Victim Blaming is not appropriate in any circumstance. We like to have rational explanations for why things happen, perhaps because it makes sense of a situations that we then don’t have to deal with ourselves or get involved in. I have often heard the phrase “It’s six of one and half a dozen of the other” or “Ooh she gives as good as she gets” it makes my blood boil. Victims of domestic violence are victims! They aren’t causing it and no matter what happens, the perpetrator is in the wrong.

Women’s Aid have launched a campaign called Change That Lasts to change the way domestic abuse is responded to so that we react differently in society.




Control is a major issue in abusive relationships, not only because if the control the perpetrator has over the victim, but also because the victim can feel like they have no control whatsoever over their own life. In fact, every aspect of life becomes a focus on what the other person is doing, how they are going to ‘be’ when they next see them, trying to identify triggers to violent or abusive outbursts, trying to minimise the incidents and so on. In addition to this, there’s the shame, embarrassment and fear of what other people will think. If children are involved, then due to there STILL being a fear of having children removed by Children’s Services, this can create even more control over who knows about the situation and what is said. For children, this adds more pressure for them, whether they are directly or indirectly encouraged to keep quiet about what is going on.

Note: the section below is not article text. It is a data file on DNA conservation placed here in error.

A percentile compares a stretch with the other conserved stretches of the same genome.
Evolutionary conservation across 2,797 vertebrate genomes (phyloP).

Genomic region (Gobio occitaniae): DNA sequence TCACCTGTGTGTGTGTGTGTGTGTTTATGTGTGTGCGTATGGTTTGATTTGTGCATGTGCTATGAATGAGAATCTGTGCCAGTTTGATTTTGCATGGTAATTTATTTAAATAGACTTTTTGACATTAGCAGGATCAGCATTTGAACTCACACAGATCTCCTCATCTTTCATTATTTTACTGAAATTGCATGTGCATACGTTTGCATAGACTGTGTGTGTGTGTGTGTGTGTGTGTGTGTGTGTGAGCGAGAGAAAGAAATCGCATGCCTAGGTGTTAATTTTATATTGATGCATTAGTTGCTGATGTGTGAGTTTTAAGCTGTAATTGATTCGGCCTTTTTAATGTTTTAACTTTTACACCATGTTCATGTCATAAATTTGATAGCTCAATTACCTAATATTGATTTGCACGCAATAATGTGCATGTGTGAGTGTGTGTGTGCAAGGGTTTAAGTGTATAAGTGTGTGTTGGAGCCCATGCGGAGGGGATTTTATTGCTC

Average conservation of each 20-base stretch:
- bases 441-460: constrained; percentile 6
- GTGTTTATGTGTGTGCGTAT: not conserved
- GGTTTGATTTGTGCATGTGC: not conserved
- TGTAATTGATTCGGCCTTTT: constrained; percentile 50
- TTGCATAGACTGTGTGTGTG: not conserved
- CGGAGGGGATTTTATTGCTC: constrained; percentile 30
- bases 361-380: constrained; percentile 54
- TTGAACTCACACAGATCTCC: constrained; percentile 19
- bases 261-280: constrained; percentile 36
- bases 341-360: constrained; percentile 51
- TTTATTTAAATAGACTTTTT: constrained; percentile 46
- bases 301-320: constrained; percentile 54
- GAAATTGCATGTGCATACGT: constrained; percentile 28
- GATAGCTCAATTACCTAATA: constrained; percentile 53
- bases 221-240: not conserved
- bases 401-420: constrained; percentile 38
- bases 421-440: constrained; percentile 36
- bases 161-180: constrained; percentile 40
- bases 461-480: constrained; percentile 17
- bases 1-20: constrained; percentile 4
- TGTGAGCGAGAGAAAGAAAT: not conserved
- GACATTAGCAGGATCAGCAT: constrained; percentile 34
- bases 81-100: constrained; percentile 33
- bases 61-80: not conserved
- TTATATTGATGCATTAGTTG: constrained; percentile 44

Children are taken into care as a last resort and as long as there is a parent keeping the children safe then children will not be removed. They may be supported to leave a perpetrator if children are at risk of significant harm.


What perpetrators get out of drinking


Perpetrators can use alcohol as an excuse for behaviour, it can be an aid to reduce any inhibitors to violence or abuse. The fact is, alcohol is not responsible for violence, the perpetrator is.


A report by Scottish Women’s Aid stated that the role of alcohol in domestic abuse has been framed in various ways (Jacobs 1998):


  • ‘Alcohol as an excuse’: perpetrators are not held responsible for their actions when under the influence of alcohol.
  • ‘Drinking and violence as manifestations of similar underlying problems’: there is no causal link between drinking and domestic abuse but they are caused by similar life stressors.
  • ‘Alcohol use as a means of gaining power and control’: social norms of male violence and need for control and power result in men using alcohol as an additional weapon of domination.


Alcohol as an excuse


Alcohol doesn’t cause violence, although it could be used as an excuse for it. Do you know anyone who has problems with alcohol? Are they violent? Some will be and some won’t be. Some alcoholics might be violent as well and some problematic drinkers may never have hurt anyone in their lives, except themselves. Someone who is a domestic abuse perpetrator might be drug or alcohol dependent also, so there are two issues to deal with here.

As domestic abusers are manipulative, getting drunk can be a really good distraction for victims who might want to believe that the alcohol is the problem, not the person. If the alcohol disappears, then maybe the problem will too.